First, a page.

Several hundred journalists who cover Facebook, including me, were told by the company last week that their names had been reserved by Facebook ahead of the scheduled someone else's account (image link, NSFW language).. We were told that we didn't have to line up with the masses, that no matter when we got on the system, we wouldn't see our names on
At the time, this appeared to be a deft media relations move. Without it, some influential journalist somewhere would probably not have gotten the URL he or she wanted, leading to a backlash story about the perils and anxiety of lining up to reserve your own name. By giving us this special treatment, unearned and unrequested, Facebook quite possibly forestalled at least one, and possibly a raft of negative stories.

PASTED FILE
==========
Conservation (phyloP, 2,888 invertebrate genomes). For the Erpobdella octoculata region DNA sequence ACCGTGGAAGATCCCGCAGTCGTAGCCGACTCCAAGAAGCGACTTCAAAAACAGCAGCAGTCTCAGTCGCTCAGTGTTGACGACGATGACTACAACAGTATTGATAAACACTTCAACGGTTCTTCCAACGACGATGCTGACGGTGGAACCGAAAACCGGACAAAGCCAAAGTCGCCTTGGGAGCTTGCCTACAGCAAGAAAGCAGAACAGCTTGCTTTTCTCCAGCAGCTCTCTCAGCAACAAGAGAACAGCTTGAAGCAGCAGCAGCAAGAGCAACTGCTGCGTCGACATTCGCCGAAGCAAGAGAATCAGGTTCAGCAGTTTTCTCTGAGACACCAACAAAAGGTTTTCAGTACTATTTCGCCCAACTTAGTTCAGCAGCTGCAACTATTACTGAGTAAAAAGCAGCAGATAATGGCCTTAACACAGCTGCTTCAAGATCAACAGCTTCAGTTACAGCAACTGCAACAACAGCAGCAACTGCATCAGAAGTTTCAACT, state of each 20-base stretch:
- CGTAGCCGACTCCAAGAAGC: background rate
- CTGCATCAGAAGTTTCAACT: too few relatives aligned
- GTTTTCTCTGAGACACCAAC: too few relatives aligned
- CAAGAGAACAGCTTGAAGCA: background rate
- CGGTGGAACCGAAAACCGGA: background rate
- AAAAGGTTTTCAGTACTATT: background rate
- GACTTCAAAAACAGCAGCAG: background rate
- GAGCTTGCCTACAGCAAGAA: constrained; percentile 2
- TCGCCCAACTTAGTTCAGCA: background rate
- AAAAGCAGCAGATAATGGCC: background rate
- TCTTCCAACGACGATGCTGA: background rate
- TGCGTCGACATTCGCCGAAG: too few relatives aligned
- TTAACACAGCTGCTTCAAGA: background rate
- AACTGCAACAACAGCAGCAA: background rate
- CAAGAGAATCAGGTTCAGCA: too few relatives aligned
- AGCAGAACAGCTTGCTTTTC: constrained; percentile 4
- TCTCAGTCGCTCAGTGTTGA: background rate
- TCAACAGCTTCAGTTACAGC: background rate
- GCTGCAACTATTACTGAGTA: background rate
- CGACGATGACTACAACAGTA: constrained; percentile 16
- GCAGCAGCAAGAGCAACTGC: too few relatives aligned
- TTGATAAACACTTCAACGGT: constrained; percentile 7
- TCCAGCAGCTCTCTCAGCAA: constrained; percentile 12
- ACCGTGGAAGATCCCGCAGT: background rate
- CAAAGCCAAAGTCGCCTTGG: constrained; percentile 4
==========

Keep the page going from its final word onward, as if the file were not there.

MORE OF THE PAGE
But here's what actually happened: Journalists' vanity accounts went into limbo. Our domain names are reserved, but as of this writing, those URLs are still offline. Meanwhile, the three million people who grabbed their names the honest way on Saturday morning got just what they signed on for: a working Facebook vanity URL. Guys like me are still just a number (I'm 500023340).
I know: Boo hoo. Pity the privileged. And you can find me and my compatriots on Facebook easily enough by searching for us via Facebook or Google. But as of this writing, if you type Facebook.com/rafeneedleman, or if you try to find other journalists online by typing their direct URLs--for example, CNET's Caroline McCarthy and Josh Lowensohn, and other prominent writers like Om Malik, Pete Cashmore, or Marshall Kirkpatrick, you'll find their branded domains are not yet hooked up.
Oh, well. I never asked Facebook for special treatment. But I wasn't expecting anyone to squat on my Facebook ID either, except possibly out of malice, which, as I said, would have made for a juicier story.
A Facebook e-mail says that the reserved usernames could get hooked into the URLs, "in the next few days (or more), while we work through the process."
Meanwhile, I'm @rafe on Twitter.